|Publication number||US5545190 A|
|Application number||US 08/356,797|
|Publication date||Aug 13, 1996|
|Filing date||Dec 13, 1994|
|Priority date||Dec 26, 1991|
|Also published as||CN1033069C, CN1075413A, DE69201946D1, DE69201946T2, EP0552482A2, EP0552482A3, EP0552482B1|
|Publication number||08356797, 356797, US 5545190 A, US 5545190A, US-A-5545190, US5545190 A, US5545190A|
|Inventors||Yasuo Meguro, Hiroshi Yabu|
|Original Assignee||Kabushiki Kaisya Advance|
|Export Citation||BiBTeX, EndNote, RefMan|
|Patent Citations (12), Referenced by (3), Classifications (10), Legal Events (3)|
|External Links: USPTO, USPTO Assignment, Espacenet|
This application is a continuation of application Ser. No. 07/996,437, filed Dec. 24, 1992, now abandoned.
1. Field of the Invention
The present invention relates to a super-compact electric thermal treatment device.
2. Description of the Related Art
A compact electric thermal treatment device applies heat to a lesion of a living body by repeatedly discontinuing electrical coupling between a button, seal, or coin type battery having a very small capacity and a heating element that performs electrothermal conversion. In this kind of compact electric thermal treatment device, it is unavoidable to use a combination of a very small capacity battery and a heating element having a resistance or a heavy load of several ohms to several tens of ohms.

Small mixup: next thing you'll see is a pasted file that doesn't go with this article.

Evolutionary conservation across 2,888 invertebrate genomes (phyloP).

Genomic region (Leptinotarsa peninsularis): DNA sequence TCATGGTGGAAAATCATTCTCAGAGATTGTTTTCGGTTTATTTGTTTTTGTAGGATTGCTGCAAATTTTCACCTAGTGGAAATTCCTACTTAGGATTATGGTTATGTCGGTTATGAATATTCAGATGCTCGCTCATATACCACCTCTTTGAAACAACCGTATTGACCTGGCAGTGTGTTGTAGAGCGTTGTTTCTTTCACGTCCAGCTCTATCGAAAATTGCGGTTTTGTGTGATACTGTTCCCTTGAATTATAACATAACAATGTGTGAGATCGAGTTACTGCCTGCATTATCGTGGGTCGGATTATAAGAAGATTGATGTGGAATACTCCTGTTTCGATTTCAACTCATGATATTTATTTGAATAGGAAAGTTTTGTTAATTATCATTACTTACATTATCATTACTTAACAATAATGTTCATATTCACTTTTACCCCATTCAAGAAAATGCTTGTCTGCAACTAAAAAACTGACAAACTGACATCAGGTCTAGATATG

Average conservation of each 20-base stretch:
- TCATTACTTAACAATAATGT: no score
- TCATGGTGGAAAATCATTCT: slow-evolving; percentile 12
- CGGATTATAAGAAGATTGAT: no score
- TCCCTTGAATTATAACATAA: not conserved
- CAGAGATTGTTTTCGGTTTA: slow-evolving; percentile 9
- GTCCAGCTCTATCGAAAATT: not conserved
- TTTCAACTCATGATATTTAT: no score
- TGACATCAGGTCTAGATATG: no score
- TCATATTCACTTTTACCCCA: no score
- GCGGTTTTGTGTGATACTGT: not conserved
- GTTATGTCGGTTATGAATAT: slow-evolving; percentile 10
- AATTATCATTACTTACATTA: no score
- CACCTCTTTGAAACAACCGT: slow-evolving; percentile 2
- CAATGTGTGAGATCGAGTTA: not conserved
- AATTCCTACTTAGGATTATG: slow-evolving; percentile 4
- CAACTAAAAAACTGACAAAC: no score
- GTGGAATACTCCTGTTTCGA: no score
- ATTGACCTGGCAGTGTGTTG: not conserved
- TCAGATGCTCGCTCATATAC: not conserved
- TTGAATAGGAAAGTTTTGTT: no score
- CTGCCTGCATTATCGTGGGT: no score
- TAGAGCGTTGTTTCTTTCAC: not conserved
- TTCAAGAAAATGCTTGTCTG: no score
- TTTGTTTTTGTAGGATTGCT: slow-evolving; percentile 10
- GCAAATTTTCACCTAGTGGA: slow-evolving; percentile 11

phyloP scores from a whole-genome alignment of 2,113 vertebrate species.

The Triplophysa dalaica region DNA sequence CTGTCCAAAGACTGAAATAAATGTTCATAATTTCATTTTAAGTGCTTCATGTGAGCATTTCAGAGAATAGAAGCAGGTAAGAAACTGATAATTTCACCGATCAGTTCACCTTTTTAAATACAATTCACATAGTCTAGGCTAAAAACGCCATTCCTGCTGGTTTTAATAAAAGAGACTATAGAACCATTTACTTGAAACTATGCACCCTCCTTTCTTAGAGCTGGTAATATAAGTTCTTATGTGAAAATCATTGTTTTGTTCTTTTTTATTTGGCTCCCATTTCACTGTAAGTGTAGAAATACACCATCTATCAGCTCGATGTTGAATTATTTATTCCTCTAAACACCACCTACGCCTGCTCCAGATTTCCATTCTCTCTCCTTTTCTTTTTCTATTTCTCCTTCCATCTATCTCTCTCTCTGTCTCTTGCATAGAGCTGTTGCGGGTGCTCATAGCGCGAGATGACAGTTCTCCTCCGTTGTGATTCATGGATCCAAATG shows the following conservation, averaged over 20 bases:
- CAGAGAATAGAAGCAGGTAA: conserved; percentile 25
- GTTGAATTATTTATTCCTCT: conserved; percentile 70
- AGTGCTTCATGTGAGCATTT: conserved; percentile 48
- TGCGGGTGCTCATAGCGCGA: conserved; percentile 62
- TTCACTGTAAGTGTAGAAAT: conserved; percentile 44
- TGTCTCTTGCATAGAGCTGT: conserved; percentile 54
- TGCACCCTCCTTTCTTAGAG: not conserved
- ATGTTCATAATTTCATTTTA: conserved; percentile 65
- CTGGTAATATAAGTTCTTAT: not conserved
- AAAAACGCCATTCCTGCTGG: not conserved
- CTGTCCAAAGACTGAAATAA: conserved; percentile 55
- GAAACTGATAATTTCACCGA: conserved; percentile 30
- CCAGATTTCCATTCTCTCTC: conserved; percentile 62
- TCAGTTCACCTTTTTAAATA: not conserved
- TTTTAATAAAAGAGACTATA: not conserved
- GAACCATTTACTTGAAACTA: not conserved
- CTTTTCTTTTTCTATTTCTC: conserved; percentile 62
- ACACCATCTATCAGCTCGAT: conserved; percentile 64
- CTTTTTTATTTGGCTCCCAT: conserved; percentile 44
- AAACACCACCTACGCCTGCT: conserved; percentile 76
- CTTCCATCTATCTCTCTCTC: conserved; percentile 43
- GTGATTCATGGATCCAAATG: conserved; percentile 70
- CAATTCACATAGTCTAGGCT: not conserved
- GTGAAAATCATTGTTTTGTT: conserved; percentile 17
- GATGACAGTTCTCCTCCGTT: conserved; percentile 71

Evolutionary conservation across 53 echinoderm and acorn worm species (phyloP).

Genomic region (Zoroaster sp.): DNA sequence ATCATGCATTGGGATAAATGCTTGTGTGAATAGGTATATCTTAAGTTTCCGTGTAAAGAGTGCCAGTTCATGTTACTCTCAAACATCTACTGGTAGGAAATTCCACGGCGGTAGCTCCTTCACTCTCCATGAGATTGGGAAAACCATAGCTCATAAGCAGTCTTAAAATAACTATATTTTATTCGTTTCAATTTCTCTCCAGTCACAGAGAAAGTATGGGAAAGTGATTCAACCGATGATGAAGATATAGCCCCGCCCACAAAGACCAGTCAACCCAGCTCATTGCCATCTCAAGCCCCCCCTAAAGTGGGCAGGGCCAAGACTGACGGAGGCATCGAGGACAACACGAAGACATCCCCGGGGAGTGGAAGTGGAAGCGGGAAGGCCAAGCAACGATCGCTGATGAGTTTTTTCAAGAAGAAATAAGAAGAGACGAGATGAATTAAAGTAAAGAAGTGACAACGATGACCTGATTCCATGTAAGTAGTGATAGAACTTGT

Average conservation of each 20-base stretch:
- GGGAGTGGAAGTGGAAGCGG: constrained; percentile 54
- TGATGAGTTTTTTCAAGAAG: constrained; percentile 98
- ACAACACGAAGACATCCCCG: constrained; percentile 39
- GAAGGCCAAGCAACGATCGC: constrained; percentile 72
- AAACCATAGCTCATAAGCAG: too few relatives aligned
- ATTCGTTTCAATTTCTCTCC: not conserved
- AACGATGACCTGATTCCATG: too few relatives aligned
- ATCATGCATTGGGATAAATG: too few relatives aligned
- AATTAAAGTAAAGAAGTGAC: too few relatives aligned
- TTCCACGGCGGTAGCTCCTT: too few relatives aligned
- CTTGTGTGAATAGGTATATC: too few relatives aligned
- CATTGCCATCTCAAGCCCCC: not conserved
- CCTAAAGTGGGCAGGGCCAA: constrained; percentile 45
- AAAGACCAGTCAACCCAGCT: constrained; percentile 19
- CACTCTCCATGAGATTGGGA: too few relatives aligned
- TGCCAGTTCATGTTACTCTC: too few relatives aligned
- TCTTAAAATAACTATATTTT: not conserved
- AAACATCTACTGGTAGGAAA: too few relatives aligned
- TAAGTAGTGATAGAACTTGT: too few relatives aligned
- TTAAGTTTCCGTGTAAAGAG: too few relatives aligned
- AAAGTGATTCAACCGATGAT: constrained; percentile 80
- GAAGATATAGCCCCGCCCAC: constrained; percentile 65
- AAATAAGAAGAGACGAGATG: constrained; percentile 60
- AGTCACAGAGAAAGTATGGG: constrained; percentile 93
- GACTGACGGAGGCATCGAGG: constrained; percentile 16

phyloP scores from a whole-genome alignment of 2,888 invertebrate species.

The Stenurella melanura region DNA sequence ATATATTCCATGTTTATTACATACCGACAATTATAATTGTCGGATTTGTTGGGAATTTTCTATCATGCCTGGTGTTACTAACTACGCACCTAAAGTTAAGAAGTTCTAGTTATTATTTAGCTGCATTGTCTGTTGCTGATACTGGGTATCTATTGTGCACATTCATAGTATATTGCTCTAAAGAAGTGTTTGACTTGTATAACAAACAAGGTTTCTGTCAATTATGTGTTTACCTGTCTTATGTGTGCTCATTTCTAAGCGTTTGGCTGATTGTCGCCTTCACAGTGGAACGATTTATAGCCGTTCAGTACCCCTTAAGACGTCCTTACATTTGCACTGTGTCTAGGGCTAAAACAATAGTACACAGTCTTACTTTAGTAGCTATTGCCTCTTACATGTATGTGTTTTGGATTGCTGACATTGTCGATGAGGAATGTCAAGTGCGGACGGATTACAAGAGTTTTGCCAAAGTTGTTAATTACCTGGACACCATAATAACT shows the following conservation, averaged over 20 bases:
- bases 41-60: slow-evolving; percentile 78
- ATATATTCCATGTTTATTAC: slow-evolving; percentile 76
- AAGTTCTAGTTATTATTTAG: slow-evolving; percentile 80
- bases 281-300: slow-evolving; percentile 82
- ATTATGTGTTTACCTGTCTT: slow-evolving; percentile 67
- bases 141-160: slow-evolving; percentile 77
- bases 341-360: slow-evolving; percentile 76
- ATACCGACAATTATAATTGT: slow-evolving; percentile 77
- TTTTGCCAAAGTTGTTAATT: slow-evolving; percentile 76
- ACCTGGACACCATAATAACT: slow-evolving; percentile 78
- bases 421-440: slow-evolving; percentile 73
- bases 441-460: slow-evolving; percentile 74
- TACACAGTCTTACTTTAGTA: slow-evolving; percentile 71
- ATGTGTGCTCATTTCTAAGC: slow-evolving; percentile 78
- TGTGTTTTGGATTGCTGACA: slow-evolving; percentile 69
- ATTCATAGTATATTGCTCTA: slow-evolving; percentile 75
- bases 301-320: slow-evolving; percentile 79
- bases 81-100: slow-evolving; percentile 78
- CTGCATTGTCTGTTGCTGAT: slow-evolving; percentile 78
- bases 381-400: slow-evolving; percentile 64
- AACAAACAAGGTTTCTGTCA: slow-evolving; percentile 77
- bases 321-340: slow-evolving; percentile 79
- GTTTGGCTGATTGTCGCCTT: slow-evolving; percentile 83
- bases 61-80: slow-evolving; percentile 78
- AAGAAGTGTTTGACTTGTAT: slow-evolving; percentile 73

When a heavy load is connected to the above kind of very small capacity battery, a heating element generates heat to provide a satisfactory heating effect. The capacity of a very small capacity battery greatly varies from product to product. Moreover, the variation cannot be ignored in terms of the internal resistance of the heating element. This results in a great difference in heating temperature among products despite the same construction and same parts. This has been a significant drawback.
Therefore, materialization of a super-compact electric thermal treatment device or an electric thermal treatment device using a very small capacity battery, in which a user can select a heating temperature freely to receive an effective treatment, has been awaited.
Accordingly, an object of the present invention is to provide a super-compact electric thermal treatment device in which a manual and variable correcting means for correcting a heating temperature manually and variably is incorporated so that a user can select a treatment temperature properly.